Conventionally, therefore, as examples to attain the objectives described above, there are apparatuses structured as given below. Firstly, as a recording apparatus disclosed in the specification of Japanese Patent Laid-Open Application No. 4-69264, there is a structure arranged to press a recording medium to the platen by means of a sheet pressure member on the upstream side in the feed direction of the recording medium. Secondly, there is known a structure as disclosed in the specification of Japanese Patent Laid-Open Application No. 61-95966 and Japanese Utility Model Laid-Open Application No. 3-29352, among others, in which a plurality of small-diameter holes are provided for a platen to effectuate the close contact of a recording medium with the platen by the application of suction force generated by use of means for generating negative pressure.

However, in accordance with the first prior art, in which the structure is arranged to press the platen by means of a sheet pressure member on the upstream side of the printing area, the anticipated effects are reduced more so as to give cockling or to allow a recording medium to float more easily if the printing width of a recording head is wider, and the distance is longer from the currently pressed position to the next position to be pressed, although this arrangement is still effective if the printing area is narrower, and also, the distance is shorter from the position where the pressure is given on the upstream side of the printing area in the sheet feeding direction to the next position where pressure is exerted (for example, the sheet exhausting roller pair). Particularly when recording images are formed in high density, a great amount of ink is impacted on the recording medium. As a result, a greater cockling occurs even to allow the recording medium to touch the printing head, thus leading to the formation of disturbed images or the clogging of the heading head.

In accordance with the second prior art, in which an arrangement is made to suck a recording medium by means for generating negative pressure, the apparatus is made inevitably larger, resulting in higher costs, as well as in louder noises made in sucking and exhausting air. Moreover, when recording media of different sizes are used, means for sealing the small-diameter holes should be arranged anew for those holes on the platen, which are not covered by any recording medium, and this sealing arrangement should be made in accordance with each different size of the recording media to be used, hence making it rather difficult to obtain the required suction force as desired.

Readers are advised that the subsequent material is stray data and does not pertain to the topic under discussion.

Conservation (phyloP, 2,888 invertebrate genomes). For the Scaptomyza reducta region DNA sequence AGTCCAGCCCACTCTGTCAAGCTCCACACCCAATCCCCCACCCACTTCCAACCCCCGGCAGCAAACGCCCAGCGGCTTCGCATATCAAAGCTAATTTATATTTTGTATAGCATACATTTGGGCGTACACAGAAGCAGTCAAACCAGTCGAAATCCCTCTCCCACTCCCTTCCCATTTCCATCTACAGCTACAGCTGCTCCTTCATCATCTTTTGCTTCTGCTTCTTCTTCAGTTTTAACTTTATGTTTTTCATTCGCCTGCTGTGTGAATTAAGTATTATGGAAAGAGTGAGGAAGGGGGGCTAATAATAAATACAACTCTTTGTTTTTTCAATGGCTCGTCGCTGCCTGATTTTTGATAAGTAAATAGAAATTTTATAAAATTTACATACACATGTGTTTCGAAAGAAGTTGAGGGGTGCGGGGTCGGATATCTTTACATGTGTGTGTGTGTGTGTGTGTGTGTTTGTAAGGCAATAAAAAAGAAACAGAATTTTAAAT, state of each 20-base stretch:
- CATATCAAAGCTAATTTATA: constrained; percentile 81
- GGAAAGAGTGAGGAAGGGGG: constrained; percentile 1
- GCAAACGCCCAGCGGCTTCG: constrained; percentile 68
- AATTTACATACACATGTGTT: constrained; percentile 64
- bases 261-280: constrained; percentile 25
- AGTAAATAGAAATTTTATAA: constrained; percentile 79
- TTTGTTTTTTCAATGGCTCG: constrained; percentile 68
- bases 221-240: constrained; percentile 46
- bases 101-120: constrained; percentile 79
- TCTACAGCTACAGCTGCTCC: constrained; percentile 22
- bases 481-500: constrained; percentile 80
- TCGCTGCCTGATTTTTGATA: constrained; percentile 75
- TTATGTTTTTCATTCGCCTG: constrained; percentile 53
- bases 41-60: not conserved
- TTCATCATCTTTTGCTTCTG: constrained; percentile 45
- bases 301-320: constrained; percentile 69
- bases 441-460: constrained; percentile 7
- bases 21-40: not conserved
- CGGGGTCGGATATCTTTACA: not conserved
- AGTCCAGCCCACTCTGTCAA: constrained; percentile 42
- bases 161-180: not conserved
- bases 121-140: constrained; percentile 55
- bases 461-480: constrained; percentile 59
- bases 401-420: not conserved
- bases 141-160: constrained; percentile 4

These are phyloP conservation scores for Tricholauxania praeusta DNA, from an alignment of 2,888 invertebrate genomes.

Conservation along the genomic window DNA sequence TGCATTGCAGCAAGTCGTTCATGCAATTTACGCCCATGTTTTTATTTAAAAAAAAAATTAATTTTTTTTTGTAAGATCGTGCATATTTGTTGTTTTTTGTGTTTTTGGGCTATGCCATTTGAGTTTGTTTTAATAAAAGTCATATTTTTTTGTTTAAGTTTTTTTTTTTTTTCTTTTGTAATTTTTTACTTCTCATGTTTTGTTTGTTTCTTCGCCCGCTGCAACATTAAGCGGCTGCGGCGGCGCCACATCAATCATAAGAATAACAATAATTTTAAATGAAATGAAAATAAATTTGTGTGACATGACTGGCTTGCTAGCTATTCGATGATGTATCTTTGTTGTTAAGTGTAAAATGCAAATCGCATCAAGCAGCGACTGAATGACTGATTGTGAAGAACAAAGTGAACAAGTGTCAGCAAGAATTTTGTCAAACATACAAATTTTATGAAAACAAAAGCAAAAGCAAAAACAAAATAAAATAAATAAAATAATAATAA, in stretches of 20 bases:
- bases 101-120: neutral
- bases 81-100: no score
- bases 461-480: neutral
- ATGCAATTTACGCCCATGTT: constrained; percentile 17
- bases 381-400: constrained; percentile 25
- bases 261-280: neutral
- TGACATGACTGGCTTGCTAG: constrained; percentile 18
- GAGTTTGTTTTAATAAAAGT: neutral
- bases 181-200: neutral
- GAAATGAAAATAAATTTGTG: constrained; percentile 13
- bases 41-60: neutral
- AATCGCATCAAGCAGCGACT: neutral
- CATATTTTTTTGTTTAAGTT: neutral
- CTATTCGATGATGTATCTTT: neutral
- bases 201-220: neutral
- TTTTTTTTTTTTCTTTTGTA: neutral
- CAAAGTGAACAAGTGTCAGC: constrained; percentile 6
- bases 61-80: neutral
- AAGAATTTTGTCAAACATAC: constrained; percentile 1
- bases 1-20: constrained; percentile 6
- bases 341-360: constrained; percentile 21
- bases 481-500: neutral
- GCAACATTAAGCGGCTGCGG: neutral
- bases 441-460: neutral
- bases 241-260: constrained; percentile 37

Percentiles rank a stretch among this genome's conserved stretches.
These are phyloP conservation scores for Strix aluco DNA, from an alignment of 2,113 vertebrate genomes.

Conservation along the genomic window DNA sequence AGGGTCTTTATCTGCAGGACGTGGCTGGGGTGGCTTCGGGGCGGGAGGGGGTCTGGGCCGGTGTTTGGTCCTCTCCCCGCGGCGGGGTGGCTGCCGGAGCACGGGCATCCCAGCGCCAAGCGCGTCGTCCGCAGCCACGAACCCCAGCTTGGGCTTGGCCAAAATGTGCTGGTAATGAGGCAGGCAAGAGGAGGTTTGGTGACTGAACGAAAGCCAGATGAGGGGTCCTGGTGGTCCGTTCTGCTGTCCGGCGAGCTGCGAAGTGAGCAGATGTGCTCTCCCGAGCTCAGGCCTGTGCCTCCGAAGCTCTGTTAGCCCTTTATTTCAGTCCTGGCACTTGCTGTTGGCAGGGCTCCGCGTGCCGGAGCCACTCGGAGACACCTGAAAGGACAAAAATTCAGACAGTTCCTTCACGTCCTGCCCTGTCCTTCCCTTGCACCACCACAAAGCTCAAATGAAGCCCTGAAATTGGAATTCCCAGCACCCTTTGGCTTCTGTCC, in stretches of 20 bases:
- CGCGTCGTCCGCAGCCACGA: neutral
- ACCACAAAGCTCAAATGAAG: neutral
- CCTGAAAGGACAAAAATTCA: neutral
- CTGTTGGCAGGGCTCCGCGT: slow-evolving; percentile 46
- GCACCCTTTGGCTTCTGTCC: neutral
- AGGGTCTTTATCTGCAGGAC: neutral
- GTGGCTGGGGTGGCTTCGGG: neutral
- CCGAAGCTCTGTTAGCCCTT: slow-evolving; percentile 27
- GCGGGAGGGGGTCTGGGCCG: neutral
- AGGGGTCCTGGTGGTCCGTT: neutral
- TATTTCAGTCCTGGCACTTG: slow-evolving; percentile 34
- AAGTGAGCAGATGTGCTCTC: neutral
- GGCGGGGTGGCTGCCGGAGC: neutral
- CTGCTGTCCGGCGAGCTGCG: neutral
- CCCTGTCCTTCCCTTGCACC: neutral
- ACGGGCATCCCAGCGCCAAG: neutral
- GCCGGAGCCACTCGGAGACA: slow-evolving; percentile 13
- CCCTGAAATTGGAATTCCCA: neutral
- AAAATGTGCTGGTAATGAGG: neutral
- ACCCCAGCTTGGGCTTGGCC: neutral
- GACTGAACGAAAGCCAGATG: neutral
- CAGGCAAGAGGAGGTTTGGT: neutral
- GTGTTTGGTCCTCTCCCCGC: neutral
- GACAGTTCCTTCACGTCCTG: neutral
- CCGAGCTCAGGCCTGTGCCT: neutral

SUMMARY OF THE INVENTION

It is an object of the present invention to provide an ink jet recording apparatus capable of obtaining a good quality of recorded images by suppressing the cockling (occurrence of cockles on a recording medium along the execution of ink jet recording) and the floating of a recording medium with the arrangement of a simple structure therefor.

It is another object of the present invention to provide an ink jet recording apparatus capable of obtaining a good quality of recorded images by materializing a structure that gives firmness to a recording medium with an arrangement for providing the recording medium with a waving configuration at least in a recording area so as not to allow even a curled recording medium to float in the direction toward the recording head.